Gee—where did that story go? I’m talking about The New York Times story about President Trump’s tax schemes that supposedly was…very, very bad. Oh, that’s right; no one cared. It’s the bombshell that never was, partially because tax law is boring. Politico covered why this story went nowhere in the national news media, even after they ran it twice last week. The publication added that there is nothing juicy and that tax law is so complex that we often dole out filing our taxes to accountants. There are no Russian hookers, collusion nonsense, or anything about the president’s alleged mistresses.
Okay—admittedly, even if Trump cheated on his wife, I wouldn’t care. A billionaire had affairs…and we find this shocking? It’s also an insanely long piece loaded with things that average voters just don’t care about. Also, no one likes paying taxes, and taking measures to reduce your tax burden is not illegal. Only insufferable, overly educated liberals from Hillary land gave a crap—and even they’re not enough in number to make people care. The Times combed through 100,000 pages of documents and conducted scores of interviews—and it was all done for nothing. Oh, and maybe the fact that a vicious Supreme Court fight also took over the news cycle:
The piece stirred both New York City and state regulators to commence investigations of their own that could ensnare the Trump family in years of consuming legal battles and force them to choke up hundreds of millions in fines and penalties. But even though the Times aggregated this piece for slow readers, produced clever video takes on the material and reprinted the original as a special section of the Sunday paper, the story has all but melted from sight. White House press secretary Sarah Huckabee Sanders called it “very boring,” as did Trump. By the time the pundits convened on the big Sunday political shows, the story was a goner—according to Matt Gertz at Media Matters, none of the shows covered it. (State of the Union mentioned it in passing; Joy Reid had a segment; and CNN’s press show, Reliable Sources, interviewed one of the Times authors.)
Taxes are so painfully complex that most of us outsource our own filings to an accountant or a piece of software. Sure, the Trumps might have swindled various tax collectors out of hundreds of millions, but even devoted followers of the news have trouble following a narrative dealing in grantor-retained annuity trusts, illegal loans, dubious gifts, and fraudulent mark-ups of expenses. If only Trump had robbed a bank!
The Times story was also undercut by Trump’s willingness to own what he did. He’s repeatedly grinned when asked about his low tax bills and said they only prove how smart he is. In his formulation, theTimes exposé is just the death rattle of a dying newspaper. In his lawyer’s words, the Times piece is “100 percent false, and highly defamatory.” Here, Trump is taking his own advice on what to do when accused of assaulting women: “Deny, deny, deny.” And in the short term, it seems to be working! Three days after the Times investigation ran, the paper’s top political reporter, Peter Baker, called the week the “best” of Trump’s presidency.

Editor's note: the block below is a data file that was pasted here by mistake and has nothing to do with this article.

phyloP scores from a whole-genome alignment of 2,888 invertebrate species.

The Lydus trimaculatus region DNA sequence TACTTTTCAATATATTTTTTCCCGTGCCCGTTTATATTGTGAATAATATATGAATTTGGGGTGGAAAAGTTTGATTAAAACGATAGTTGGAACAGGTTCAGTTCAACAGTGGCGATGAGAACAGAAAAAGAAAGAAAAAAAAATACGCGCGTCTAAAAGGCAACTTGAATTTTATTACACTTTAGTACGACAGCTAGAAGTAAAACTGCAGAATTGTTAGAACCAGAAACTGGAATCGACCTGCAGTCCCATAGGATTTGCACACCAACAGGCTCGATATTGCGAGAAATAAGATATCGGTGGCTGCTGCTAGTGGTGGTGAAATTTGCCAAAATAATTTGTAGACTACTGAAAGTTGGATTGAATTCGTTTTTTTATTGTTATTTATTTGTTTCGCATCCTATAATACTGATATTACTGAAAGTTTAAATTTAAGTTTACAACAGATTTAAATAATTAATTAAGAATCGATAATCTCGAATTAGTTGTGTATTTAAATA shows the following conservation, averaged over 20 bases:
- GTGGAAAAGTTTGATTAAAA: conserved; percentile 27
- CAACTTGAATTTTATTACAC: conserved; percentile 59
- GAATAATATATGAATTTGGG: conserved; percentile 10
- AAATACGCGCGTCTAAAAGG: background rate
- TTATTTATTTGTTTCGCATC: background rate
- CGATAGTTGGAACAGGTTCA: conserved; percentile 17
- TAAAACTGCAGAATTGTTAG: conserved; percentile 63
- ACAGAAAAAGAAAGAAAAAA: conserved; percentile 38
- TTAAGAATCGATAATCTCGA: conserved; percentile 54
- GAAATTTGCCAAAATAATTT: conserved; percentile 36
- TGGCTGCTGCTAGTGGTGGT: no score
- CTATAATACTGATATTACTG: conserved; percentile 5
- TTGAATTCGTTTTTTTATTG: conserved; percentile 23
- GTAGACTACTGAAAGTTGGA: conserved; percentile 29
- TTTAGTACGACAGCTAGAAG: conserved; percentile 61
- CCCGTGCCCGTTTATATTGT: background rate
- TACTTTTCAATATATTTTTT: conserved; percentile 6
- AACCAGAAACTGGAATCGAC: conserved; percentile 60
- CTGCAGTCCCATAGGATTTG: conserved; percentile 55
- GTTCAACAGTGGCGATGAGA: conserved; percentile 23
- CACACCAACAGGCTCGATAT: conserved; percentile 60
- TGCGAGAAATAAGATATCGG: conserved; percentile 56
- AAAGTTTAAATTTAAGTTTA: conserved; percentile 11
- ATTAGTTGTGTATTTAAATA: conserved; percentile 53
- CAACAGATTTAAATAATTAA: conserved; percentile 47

Another reason the story might not have entered the nation’s bloodstream is that it contained too much for anybody—outside of the most committed—to read in a single sitting. Perhaps if the Times had chopped its monster into three installments, as many newspapers do with Pulitzer-Prize fodder, it might have grown legs and combined with all the other Trump scandals to enter the national conversation.
What was Politico’s other solution to keeping this story alive and building it in the news cycle? Maybe they should’ve given other publications slices of the story to build upon.
Perhaps the Times should have distributed some of the building blocks of its tax story to the Washington Post, the Wall Street Journal, the Los Angeles Times, Politico and the Daily Beast before it published its magnum opus so that they could have done their own takes to give the story additional momentum. I’m not suggesting that the Times should have done as Bastian Obermayer did with the Panama Papers and given its documents to a consortium for greater distribution to other news organizations. But by sharing a small taste of what he had with other papers, New York Times Executive Editor Dean Baquet could have amplified the story and perhaps turned up new leads that would benefit the Times.
How about it, Dean? I’m not ordinarily a big fan of collaborative efforts, but this story is too good for us to allow it to vaporize.
It was an NYT exclusive report. Then again, no one cares about tax laws. Americans overall pretty much view the IRS with disdain and it would’ve been more expansive reporting on a story that seemed to be dead in the water anyway because of the SCOTUS fight. It’s not like we don’t know Donald Trump isn't an angel or some moral light. He’s not. He’s the embodiment of politics whether people what to admit it or not. There’s doing the right thing and winning—you cannot have both. The GOP wanted to win. The GOP needed to stop Hillary Clinton. Trump came out on top, and so far, he’s been governing more conservatively than any skeptic, myself included, had predicted. In the meantime, the Left and the elite news media have gone so far overboard that they’ve pushed me hardcore into the MAGA camp, which will soon be the Keep American Great camp. So, keep up with these stories, NYT. You’re only helping us.